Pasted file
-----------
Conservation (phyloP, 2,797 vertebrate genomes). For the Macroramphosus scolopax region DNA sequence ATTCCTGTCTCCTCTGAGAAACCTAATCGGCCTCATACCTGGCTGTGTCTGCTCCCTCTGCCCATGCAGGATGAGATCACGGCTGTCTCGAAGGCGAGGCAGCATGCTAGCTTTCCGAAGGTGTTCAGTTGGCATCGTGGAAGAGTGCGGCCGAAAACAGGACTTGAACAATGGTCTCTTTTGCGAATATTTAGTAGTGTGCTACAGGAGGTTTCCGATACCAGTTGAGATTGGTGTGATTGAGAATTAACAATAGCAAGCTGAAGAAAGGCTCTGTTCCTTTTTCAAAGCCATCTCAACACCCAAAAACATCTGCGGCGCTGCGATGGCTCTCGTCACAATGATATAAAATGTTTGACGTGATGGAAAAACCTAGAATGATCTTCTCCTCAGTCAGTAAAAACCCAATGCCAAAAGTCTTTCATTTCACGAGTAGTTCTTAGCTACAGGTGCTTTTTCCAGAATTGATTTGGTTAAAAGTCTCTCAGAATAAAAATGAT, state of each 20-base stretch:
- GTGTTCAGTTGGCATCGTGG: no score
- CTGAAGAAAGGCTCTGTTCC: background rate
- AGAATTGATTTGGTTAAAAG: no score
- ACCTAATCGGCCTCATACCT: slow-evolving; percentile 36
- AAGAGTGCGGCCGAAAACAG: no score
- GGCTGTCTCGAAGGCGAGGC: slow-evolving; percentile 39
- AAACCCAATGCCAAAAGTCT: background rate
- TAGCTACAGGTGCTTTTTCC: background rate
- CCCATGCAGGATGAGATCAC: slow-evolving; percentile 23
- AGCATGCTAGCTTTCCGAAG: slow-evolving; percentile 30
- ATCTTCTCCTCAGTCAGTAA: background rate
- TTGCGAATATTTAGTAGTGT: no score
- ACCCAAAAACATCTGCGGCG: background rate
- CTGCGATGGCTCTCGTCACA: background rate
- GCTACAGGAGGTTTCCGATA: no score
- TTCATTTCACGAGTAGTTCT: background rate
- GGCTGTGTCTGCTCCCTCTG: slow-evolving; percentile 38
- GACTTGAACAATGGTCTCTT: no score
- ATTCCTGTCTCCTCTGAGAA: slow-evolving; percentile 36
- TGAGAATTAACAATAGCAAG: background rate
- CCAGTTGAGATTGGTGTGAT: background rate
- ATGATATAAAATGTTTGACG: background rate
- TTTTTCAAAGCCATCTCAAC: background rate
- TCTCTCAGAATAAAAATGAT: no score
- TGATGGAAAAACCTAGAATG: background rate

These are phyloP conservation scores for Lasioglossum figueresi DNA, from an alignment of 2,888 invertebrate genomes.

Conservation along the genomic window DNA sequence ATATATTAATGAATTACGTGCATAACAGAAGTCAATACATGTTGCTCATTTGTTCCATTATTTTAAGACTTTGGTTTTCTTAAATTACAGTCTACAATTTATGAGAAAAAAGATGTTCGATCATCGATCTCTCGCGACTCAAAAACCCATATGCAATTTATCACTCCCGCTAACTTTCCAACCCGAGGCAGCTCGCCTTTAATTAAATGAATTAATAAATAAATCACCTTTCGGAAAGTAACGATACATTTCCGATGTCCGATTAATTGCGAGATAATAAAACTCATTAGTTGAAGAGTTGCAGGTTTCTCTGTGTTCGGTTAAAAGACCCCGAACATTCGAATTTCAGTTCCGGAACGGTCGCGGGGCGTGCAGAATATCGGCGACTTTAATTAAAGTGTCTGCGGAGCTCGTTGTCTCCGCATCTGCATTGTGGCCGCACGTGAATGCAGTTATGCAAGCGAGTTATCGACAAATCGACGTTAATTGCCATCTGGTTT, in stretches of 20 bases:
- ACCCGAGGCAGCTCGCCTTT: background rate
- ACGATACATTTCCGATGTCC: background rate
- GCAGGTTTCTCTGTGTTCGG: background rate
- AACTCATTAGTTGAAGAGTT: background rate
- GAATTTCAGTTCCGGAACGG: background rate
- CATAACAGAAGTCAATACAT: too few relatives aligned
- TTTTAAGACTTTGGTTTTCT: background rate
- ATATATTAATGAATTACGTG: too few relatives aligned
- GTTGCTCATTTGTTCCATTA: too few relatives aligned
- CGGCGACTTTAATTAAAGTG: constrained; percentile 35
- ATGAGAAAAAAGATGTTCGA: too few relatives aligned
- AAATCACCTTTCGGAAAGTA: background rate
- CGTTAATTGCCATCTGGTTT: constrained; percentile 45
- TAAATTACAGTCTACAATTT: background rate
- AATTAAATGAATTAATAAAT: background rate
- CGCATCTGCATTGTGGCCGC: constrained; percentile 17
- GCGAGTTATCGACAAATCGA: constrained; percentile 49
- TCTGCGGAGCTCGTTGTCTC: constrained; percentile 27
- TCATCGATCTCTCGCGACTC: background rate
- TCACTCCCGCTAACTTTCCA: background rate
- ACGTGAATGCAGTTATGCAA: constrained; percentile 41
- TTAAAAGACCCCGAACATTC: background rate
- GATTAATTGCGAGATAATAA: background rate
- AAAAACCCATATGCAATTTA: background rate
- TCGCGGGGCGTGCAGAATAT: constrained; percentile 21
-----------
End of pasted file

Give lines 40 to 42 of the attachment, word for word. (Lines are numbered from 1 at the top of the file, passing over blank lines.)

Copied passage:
- AAATCACCTTTCGGAAAGTA: background rate
- CGTTAATTGCCATCTGGTTT: constrained; percentile 45
- TAAATTACAGTCTACAATTT: background rate